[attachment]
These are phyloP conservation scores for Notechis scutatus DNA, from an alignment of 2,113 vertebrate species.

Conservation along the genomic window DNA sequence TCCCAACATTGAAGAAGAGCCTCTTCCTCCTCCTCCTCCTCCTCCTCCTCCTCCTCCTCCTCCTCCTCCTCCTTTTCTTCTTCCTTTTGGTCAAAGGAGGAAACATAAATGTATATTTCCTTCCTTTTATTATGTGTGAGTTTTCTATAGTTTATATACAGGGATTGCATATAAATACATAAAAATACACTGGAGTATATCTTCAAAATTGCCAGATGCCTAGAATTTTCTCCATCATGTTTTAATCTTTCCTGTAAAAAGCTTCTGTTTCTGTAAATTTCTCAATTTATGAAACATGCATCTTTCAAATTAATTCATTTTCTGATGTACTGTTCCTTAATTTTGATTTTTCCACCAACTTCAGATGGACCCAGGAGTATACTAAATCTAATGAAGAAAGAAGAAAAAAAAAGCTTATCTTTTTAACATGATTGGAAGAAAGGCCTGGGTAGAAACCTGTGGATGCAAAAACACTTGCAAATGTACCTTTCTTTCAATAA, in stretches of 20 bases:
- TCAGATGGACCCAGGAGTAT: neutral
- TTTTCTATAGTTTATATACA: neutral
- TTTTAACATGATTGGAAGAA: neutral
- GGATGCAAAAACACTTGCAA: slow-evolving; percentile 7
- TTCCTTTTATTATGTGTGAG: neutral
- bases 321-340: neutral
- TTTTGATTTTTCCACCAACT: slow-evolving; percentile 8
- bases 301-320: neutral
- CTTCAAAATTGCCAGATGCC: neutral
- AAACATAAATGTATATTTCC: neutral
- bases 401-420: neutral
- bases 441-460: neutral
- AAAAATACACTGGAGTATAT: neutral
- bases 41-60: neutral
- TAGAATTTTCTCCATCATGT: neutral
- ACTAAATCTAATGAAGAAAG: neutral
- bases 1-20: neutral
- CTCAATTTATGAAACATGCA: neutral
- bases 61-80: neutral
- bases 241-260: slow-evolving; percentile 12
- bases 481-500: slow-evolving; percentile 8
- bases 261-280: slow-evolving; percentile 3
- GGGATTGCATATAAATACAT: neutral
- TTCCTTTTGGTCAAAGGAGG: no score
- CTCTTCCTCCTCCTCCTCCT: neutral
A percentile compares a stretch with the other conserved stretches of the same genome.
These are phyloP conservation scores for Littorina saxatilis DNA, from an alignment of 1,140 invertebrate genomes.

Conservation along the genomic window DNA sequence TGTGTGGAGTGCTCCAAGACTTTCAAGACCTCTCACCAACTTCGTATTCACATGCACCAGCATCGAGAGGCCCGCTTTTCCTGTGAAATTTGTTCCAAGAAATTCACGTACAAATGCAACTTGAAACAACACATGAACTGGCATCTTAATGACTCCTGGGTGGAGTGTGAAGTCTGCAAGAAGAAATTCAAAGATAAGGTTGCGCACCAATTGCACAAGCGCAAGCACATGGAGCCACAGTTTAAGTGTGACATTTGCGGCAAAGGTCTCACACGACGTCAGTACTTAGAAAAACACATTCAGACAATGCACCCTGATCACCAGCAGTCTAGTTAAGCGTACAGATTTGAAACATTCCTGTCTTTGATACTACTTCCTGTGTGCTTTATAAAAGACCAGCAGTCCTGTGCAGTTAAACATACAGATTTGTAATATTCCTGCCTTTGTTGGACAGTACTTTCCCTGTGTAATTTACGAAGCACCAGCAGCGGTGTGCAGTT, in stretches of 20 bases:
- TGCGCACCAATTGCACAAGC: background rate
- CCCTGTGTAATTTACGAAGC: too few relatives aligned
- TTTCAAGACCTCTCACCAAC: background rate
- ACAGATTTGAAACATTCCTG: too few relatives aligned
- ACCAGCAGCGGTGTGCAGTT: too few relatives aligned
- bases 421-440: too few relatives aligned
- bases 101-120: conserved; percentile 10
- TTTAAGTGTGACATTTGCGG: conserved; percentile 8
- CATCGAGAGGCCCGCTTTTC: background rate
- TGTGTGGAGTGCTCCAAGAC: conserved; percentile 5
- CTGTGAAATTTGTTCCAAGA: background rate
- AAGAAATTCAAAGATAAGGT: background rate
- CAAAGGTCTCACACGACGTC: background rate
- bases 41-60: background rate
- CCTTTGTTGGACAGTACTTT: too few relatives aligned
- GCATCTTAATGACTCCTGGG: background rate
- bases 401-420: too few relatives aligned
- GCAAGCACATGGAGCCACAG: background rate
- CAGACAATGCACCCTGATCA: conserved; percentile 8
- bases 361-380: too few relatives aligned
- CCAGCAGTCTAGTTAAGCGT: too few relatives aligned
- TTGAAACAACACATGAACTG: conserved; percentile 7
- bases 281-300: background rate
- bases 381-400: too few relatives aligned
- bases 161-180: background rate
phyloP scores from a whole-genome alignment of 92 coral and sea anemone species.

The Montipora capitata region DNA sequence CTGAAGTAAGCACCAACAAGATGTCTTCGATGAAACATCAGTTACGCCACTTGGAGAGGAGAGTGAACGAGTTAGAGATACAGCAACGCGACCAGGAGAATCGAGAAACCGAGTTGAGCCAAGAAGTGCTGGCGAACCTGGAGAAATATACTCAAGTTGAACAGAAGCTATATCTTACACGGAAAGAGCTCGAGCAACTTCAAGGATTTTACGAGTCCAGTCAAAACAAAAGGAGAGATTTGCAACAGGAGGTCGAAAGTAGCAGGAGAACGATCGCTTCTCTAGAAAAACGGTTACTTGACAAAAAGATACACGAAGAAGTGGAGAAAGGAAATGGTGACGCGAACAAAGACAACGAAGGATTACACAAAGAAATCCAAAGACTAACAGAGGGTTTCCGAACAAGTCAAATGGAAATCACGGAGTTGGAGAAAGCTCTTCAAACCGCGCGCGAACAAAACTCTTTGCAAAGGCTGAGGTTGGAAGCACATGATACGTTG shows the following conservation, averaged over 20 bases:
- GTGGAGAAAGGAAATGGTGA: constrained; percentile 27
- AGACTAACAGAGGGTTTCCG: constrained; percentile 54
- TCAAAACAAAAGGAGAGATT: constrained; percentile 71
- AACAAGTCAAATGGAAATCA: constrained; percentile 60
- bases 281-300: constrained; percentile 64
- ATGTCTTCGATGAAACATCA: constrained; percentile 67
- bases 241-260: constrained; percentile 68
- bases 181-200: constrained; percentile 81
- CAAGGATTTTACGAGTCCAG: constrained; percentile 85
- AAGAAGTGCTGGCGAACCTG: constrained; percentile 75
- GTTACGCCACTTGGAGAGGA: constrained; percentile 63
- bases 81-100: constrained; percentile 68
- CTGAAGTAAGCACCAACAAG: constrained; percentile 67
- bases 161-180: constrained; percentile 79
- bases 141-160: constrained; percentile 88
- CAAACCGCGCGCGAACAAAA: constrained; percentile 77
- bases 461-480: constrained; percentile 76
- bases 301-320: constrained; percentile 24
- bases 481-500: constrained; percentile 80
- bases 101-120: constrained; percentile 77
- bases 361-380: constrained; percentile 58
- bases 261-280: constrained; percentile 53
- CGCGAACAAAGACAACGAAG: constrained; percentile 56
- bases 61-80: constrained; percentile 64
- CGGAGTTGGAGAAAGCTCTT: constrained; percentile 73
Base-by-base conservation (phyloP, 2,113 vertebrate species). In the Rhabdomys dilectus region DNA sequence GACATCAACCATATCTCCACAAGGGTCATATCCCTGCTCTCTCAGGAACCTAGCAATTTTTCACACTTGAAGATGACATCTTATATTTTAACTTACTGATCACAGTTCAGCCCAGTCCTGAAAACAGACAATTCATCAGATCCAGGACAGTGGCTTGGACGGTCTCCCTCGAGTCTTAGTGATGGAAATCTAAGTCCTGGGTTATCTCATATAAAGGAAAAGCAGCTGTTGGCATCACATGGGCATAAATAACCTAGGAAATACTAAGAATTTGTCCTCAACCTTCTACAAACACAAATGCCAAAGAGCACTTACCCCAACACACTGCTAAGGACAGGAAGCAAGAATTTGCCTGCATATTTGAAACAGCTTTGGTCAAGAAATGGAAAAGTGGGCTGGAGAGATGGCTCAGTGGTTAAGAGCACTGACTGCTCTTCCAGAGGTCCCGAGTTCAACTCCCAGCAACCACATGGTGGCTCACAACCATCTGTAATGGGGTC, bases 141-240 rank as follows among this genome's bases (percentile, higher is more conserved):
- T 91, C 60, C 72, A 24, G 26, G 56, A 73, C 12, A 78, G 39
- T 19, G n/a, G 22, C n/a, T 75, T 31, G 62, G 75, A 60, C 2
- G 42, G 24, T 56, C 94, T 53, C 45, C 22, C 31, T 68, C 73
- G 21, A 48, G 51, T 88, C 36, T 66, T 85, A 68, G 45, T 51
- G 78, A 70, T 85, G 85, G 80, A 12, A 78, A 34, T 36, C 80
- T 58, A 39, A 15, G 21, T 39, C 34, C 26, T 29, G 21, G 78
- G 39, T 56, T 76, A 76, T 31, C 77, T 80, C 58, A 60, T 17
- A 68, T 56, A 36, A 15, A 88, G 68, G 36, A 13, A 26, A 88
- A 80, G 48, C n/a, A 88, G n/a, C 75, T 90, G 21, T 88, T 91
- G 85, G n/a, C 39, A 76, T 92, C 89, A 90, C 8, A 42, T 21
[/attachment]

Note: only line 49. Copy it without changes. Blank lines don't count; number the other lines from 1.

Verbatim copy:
- CAGACAATGCACCCTGATCA: conserved; percentile 8